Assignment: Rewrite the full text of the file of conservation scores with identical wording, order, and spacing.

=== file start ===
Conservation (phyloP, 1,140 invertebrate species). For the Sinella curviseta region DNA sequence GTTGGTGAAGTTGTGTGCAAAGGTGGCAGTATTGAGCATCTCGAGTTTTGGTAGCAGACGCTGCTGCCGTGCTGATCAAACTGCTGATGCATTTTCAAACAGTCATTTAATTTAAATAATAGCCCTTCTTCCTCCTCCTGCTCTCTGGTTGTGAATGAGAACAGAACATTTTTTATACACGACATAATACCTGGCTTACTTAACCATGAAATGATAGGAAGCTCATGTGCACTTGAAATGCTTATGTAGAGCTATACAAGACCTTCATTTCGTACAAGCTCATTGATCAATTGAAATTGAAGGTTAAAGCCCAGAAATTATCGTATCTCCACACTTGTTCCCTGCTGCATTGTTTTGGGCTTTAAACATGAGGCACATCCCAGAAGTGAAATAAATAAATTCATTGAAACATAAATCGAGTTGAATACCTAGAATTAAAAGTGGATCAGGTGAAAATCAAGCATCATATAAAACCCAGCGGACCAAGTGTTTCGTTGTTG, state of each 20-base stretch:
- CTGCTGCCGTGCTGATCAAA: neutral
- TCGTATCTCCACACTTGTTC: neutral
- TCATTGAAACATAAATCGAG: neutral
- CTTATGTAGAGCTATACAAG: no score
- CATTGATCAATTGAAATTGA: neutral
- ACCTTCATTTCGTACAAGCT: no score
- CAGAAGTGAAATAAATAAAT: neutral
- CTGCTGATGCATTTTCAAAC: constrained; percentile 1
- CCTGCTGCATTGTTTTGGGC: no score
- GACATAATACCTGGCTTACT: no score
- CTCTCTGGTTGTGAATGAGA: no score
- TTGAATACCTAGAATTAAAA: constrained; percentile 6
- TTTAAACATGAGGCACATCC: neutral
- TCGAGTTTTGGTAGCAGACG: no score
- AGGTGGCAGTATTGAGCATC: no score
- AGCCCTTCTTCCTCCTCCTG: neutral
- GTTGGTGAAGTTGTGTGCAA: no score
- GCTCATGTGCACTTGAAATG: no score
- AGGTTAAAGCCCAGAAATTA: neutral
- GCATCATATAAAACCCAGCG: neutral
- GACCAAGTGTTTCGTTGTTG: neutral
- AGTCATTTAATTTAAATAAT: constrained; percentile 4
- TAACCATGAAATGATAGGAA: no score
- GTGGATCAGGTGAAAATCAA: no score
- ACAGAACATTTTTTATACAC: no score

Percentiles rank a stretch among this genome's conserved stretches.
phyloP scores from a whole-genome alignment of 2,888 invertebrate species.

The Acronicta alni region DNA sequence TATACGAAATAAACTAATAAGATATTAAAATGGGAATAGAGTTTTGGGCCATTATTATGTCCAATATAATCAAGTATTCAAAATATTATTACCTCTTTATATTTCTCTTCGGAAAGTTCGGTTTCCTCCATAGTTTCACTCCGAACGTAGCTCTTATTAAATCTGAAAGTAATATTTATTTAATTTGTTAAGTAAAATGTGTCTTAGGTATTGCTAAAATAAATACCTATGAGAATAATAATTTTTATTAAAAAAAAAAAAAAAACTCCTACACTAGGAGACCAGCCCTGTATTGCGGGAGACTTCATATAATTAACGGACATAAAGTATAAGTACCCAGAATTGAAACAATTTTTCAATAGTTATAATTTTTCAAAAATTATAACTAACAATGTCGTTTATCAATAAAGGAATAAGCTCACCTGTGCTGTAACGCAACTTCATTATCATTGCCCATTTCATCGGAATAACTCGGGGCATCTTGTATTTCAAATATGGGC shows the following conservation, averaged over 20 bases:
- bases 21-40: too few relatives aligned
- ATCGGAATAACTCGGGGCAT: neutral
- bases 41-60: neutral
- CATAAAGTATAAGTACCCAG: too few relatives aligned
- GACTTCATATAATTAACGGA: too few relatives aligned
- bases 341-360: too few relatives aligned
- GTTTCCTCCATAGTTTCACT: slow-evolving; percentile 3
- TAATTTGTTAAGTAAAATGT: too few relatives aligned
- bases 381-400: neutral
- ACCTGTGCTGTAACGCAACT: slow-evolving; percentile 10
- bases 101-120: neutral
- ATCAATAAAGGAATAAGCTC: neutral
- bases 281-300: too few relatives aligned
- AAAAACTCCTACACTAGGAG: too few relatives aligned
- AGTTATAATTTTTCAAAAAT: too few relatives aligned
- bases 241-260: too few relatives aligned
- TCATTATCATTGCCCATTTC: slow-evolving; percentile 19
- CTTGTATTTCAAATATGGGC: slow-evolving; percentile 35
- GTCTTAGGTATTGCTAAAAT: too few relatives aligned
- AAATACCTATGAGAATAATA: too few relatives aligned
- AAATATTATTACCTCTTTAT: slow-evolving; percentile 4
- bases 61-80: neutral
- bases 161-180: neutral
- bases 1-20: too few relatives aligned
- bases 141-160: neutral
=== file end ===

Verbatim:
Conservation (phyloP, 1,140 invertebrate species). For the Sinella curviseta region DNA sequence GTTGGTGAAGTTGTGTGCAAAGGTGGCAGTATTGAGCATCTCGAGTTTTGGTAGCAGACGCTGCTGCCGTGCTGATCAAACTGCTGATGCATTTTCAAACAGTCATTTAATTTAAATAATAGCCCTTCTTCCTCCTCCTGCTCTCTGGTTGTGAATGAGAACAGAACATTTTTTATACACGACATAATACCTGGCTTACTTAACCATGAAATGATAGGAAGCTCATGTGCACTTGAAATGCTTATGTAGAGCTATACAAGACCTTCATTTCGTACAAGCTCATTGATCAATTGAAATTGAAGGTTAAAGCCCAGAAATTATCGTATCTCCACACTTGTTCCCTGCTGCATTGTTTTGGGCTTTAAACATGAGGCACATCCCAGAAGTGAAATAAATAAATTCATTGAAACATAAATCGAGTTGAATACCTAGAATTAAAAGTGGATCAGGTGAAAATCAAGCATCATATAAAACCCAGCGGACCAAGTGTTTCGTTGTTG, state of each 20-base stretch:
- CTGCTGCCGTGCTGATCAAA: neutral
- TCGTATCTCCACACTTGTTC: neutral
- TCATTGAAACATAAATCGAG: neutral
- CTTATGTAGAGCTATACAAG: no score
- CATTGATCAATTGAAATTGA: neutral
- ACCTTCATTTCGTACAAGCT: no score
- CAGAAGTGAAATAAATAAAT: neutral
- CTGCTGATGCATTTTCAAAC: constrained; percentile 1
- CCTGCTGCATTGTTTTGGGC: no score
- GACATAATACCTGGCTTACT: no score
- CTCTCTGGTTGTGAATGAGA: no score
- TTGAATACCTAGAATTAAAA: constrained; percentile 6
- TTTAAACATGAGGCACATCC: neutral
- TCGAGTTTTGGTAGCAGACG: no score
- AGGTGGCAGTATTGAGCATC: no score
- AGCCCTTCTTCCTCCTCCTG: neutral
- GTTGGTGAAGTTGTGTGCAA: no score
- GCTCATGTGCACTTGAAATG: no score
- AGGTTAAAGCCCAGAAATTA: neutral
- GCATCATATAAAACCCAGCG: neutral
- GACCAAGTGTTTCGTTGTTG: neutral
- AGTCATTTAATTTAAATAAT: constrained; percentile 4
- TAACCATGAAATGATAGGAA: no score
- GTGGATCAGGTGAAAATCAA: no score
- ACAGAACATTTTTTATACAC: no score

Percentiles rank a stretch among this genome's conserved stretches.
phyloP scores from a whole-genome alignment of 2,888 invertebrate species.

The Acronicta alni region DNA sequence TATACGAAATAAACTAATAAGATATTAAAATGGGAATAGAGTTTTGGGCCATTATTATGTCCAATATAATCAAGTATTCAAAATATTATTACCTCTTTATATTTCTCTTCGGAAAGTTCGGTTTCCTCCATAGTTTCACTCCGAACGTAGCTCTTATTAAATCTGAAAGTAATATTTATTTAATTTGTTAAGTAAAATGTGTCTTAGGTATTGCTAAAATAAATACCTATGAGAATAATAATTTTTATTAAAAAAAAAAAAAAAACTCCTACACTAGGAGACCAGCCCTGTATTGCGGGAGACTTCATATAATTAACGGACATAAAGTATAAGTACCCAGAATTGAAACAATTTTTCAATAGTTATAATTTTTCAAAAATTATAACTAACAATGTCGTTTATCAATAAAGGAATAAGCTCACCTGTGCTGTAACGCAACTTCATTATCATTGCCCATTTCATCGGAATAACTCGGGGCATCTTGTATTTCAAATATGGGC shows the following conservation, averaged over 20 bases:
- bases 21-40: too few relatives aligned
- ATCGGAATAACTCGGGGCAT: neutral
- bases 41-60: neutral
- CATAAAGTATAAGTACCCAG: too few relatives aligned
- GACTTCATATAATTAACGGA: too few relatives aligned
- bases 341-360: too few relatives aligned
- GTTTCCTCCATAGTTTCACT: slow-evolving; percentile 3
- TAATTTGTTAAGTAAAATGT: too few relatives aligned
- bases 381-400: neutral
- ACCTGTGCTGTAACGCAACT: slow-evolving; percentile 10
- bases 101-120: neutral
- ATCAATAAAGGAATAAGCTC: neutral
- bases 281-300: too few relatives aligned
- AAAAACTCCTACACTAGGAG: too few relatives aligned
- AGTTATAATTTTTCAAAAAT: too few relatives aligned
- bases 241-260: too few relatives aligned
- TCATTATCATTGCCCATTTC: slow-evolving; percentile 19
- CTTGTATTTCAAATATGGGC: slow-evolving; percentile 35
- GTCTTAGGTATTGCTAAAAT: too few relatives aligned
- AAATACCTATGAGAATAATA: too few relatives aligned
- AAATATTATTACCTCTTTAT: slow-evolving; percentile 4
- bases 61-80: neutral
- bases 161-180: neutral
- bases 1-20: too few relatives aligned
- bases 141-160: neutral